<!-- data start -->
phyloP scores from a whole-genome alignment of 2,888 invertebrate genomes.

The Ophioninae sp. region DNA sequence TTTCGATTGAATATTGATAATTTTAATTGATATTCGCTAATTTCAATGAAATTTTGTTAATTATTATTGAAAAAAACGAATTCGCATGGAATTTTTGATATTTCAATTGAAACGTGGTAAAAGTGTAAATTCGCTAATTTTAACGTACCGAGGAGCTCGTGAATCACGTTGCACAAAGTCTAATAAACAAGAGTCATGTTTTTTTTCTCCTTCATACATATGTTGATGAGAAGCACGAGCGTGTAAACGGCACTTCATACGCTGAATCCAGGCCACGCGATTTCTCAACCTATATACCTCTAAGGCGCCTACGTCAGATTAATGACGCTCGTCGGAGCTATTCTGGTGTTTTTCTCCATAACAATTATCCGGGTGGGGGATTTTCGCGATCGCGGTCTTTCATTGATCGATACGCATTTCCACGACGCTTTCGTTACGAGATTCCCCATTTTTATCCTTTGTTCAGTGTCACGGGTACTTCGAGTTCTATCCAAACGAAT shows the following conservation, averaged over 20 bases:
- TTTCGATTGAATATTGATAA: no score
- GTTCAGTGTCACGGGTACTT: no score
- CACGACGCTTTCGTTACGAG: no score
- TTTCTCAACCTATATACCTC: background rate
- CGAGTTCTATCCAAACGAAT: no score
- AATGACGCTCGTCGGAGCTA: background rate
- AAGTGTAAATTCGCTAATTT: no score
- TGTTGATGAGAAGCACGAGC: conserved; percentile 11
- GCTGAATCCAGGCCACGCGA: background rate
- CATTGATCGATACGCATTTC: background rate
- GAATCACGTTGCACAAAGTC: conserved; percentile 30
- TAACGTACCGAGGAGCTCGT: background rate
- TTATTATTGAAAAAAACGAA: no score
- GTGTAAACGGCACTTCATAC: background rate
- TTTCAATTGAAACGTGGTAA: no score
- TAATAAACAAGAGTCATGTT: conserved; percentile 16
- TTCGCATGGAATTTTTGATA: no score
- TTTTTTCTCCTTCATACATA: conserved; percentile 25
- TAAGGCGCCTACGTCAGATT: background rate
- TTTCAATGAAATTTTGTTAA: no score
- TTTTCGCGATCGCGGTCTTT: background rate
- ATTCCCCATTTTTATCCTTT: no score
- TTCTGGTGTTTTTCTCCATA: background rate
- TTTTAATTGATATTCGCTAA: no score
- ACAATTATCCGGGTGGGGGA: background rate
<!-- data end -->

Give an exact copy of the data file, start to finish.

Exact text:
phyloP scores from a whole-genome alignment of 2,888 invertebrate genomes.

The Ophioninae sp. region DNA sequence TTTCGATTGAATATTGATAATTTTAATTGATATTCGCTAATTTCAATGAAATTTTGTTAATTATTATTGAAAAAAACGAATTCGCATGGAATTTTTGATATTTCAATTGAAACGTGGTAAAAGTGTAAATTCGCTAATTTTAACGTACCGAGGAGCTCGTGAATCACGTTGCACAAAGTCTAATAAACAAGAGTCATGTTTTTTTTCTCCTTCATACATATGTTGATGAGAAGCACGAGCGTGTAAACGGCACTTCATACGCTGAATCCAGGCCACGCGATTTCTCAACCTATATACCTCTAAGGCGCCTACGTCAGATTAATGACGCTCGTCGGAGCTATTCTGGTGTTTTTCTCCATAACAATTATCCGGGTGGGGGATTTTCGCGATCGCGGTCTTTCATTGATCGATACGCATTTCCACGACGCTTTCGTTACGAGATTCCCCATTTTTATCCTTTGTTCAGTGTCACGGGTACTTCGAGTTCTATCCAAACGAAT shows the following conservation, averaged over 20 bases:
- TTTCGATTGAATATTGATAA: no score
- GTTCAGTGTCACGGGTACTT: no score
- CACGACGCTTTCGTTACGAG: no score
- TTTCTCAACCTATATACCTC: background rate
- CGAGTTCTATCCAAACGAAT: no score
- AATGACGCTCGTCGGAGCTA: background rate
- AAGTGTAAATTCGCTAATTT: no score
- TGTTGATGAGAAGCACGAGC: conserved; percentile 11
- GCTGAATCCAGGCCACGCGA: background rate
- CATTGATCGATACGCATTTC: background rate
- GAATCACGTTGCACAAAGTC: conserved; percentile 30
- TAACGTACCGAGGAGCTCGT: background rate
- TTATTATTGAAAAAAACGAA: no score
- GTGTAAACGGCACTTCATAC: background rate
- TTTCAATTGAAACGTGGTAA: no score
- TAATAAACAAGAGTCATGTT: conserved; percentile 16
- TTCGCATGGAATTTTTGATA: no score
- TTTTTTCTCCTTCATACATA: conserved; percentile 25
- TAAGGCGCCTACGTCAGATT: background rate
- TTTCAATGAAATTTTGTTAA: no score
- TTTTCGCGATCGCGGTCTTT: background rate
- ATTCCCCATTTTTATCCTTT: no score
- TTCTGGTGTTTTTCTCCATA: background rate
- TTTTAATTGATATTCGCTAA: no score
- ACAATTATCCGGGTGGGGGA: background rate